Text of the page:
• Talking With A Child Who Stutters

    The way parents communicate with their child is very important. Most parents talk with youngsters in a way that helps them to pay attention, understand what is said, and use what they have heard. Parents can give extra help to a child who stutters. 


    What is stuttering?

    Some children have difficulty combining sounds into words. They repeat or prolong the beginning of many words. These repetitions and prolongations are called disfluencies because they break up the smooth flow of speech.


    Disfluencies may be accompanied by tightness in the speech muscles or changes in the pitch or loudness of the voice. Frequent occurrence of these stressful types of disfluencies is called “stuttering.”


    How is stuttering diagnosed?


    Risk factors that are noted by many specialists include the following:

    • a family history of stuttering
    • stuttering that has continued for 6 months or longer
    • presence of other speech or language disorders
    • strong fears or concerns about stuttering on the part of the child or the family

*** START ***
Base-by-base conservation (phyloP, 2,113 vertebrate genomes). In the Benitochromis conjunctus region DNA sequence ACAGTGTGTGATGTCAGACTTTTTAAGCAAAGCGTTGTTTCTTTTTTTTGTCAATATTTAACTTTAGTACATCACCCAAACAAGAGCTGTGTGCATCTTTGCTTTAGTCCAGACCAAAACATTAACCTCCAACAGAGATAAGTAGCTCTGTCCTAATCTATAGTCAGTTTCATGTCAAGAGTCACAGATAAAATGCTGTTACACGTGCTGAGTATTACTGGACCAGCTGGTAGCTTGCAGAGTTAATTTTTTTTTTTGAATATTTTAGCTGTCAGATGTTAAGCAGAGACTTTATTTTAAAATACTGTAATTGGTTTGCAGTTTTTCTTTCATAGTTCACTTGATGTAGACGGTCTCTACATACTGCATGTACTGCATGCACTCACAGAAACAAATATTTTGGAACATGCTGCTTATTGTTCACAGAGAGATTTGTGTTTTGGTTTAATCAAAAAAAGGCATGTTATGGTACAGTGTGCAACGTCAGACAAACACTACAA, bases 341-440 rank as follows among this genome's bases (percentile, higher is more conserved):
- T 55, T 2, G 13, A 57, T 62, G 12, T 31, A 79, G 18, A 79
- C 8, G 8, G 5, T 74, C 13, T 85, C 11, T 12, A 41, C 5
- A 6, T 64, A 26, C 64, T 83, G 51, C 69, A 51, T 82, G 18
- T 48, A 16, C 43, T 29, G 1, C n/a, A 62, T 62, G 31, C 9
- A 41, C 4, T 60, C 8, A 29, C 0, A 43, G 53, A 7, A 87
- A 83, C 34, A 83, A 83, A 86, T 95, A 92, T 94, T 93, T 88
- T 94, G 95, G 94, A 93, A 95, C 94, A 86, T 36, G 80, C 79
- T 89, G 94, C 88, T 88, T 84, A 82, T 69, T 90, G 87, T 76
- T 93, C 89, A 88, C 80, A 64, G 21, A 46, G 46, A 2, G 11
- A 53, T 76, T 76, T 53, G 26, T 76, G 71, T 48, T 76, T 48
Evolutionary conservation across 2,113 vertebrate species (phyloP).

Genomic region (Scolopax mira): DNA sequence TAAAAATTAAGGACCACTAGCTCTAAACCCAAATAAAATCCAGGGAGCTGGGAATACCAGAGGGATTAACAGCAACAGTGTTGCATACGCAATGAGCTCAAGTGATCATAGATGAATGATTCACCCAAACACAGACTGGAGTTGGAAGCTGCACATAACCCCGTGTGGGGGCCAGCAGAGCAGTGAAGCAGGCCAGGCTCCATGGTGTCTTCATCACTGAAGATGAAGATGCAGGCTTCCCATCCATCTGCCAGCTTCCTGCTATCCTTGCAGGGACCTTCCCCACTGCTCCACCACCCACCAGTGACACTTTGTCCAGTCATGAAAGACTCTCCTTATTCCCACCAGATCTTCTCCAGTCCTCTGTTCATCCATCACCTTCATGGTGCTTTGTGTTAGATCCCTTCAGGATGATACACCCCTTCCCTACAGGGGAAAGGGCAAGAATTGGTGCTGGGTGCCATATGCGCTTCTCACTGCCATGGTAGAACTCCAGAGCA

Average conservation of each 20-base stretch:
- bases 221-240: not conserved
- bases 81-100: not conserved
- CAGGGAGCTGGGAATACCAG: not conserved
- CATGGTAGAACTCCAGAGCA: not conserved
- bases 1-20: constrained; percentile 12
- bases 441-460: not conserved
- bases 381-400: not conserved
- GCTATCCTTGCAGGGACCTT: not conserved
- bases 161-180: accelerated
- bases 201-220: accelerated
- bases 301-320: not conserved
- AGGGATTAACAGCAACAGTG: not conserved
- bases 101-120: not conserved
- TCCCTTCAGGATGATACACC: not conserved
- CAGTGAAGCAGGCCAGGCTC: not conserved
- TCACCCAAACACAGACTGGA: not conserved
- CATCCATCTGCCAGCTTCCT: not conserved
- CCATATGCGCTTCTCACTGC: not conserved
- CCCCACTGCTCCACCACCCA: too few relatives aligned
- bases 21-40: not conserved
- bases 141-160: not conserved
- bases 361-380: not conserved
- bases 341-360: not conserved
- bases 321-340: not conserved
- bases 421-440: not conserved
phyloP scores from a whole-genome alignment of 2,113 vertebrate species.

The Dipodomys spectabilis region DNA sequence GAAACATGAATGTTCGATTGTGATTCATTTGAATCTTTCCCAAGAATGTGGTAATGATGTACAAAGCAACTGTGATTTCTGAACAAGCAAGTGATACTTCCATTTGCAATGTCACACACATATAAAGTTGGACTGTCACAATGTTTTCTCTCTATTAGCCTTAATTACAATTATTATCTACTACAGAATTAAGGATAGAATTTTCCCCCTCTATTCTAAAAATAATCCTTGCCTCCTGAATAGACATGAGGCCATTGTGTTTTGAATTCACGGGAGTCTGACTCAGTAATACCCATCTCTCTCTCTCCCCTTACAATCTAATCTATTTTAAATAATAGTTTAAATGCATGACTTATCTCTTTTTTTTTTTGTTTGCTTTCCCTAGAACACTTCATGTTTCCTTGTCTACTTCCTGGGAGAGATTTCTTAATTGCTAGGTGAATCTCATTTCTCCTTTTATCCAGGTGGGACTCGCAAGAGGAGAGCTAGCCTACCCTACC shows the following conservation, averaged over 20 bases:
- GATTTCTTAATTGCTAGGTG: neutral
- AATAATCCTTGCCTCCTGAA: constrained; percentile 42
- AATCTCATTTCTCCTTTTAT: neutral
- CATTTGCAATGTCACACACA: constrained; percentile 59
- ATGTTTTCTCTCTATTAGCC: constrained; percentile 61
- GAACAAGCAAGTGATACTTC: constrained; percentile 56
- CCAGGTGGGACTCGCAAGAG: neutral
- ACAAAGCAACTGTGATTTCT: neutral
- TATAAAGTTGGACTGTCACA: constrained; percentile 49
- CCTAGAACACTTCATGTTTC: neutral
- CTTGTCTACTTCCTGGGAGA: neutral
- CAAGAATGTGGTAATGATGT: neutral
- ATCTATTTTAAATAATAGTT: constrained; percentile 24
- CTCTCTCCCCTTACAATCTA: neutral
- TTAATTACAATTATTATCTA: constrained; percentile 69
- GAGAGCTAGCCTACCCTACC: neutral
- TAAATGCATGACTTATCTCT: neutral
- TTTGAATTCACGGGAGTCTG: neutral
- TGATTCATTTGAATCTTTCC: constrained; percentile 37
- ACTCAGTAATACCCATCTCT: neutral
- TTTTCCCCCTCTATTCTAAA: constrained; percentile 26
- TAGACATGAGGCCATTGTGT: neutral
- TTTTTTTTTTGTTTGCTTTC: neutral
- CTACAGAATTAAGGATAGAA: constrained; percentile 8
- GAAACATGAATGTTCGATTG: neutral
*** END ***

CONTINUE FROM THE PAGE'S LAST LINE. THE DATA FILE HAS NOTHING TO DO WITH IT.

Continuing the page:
Why does stuttering develop?

    There are many different theories behind the causes of stuttering. Some believe that stuttering develops when children try to avoid disfluencies that listeners have criticized or tried to correct. Others believe that it may be a result of immature speech skills or internal bodily tension. It is likely that a combination of reasons, some coming from the child and some from the listening environment, influence the patterns of a child’s disfluencies.


    How can parents help their child in conversation?

    1. Pause to give your child a little “breathing room” after the child finished a sentence
    2. Allow your child to finish words and sentences without interruption.
    3. Set up family rules for turn-taking at meals and other family gatherings. (Give everyone a chance to speak without interruption).
    4. Try to avoid comments such as “Take your time” or “Think about what you want to say first.” (The child may tense up or struggle more when the disfluency is called to his/her attention. This tension can increase stuttering).
    5. Model good (slower-paced) speech. 


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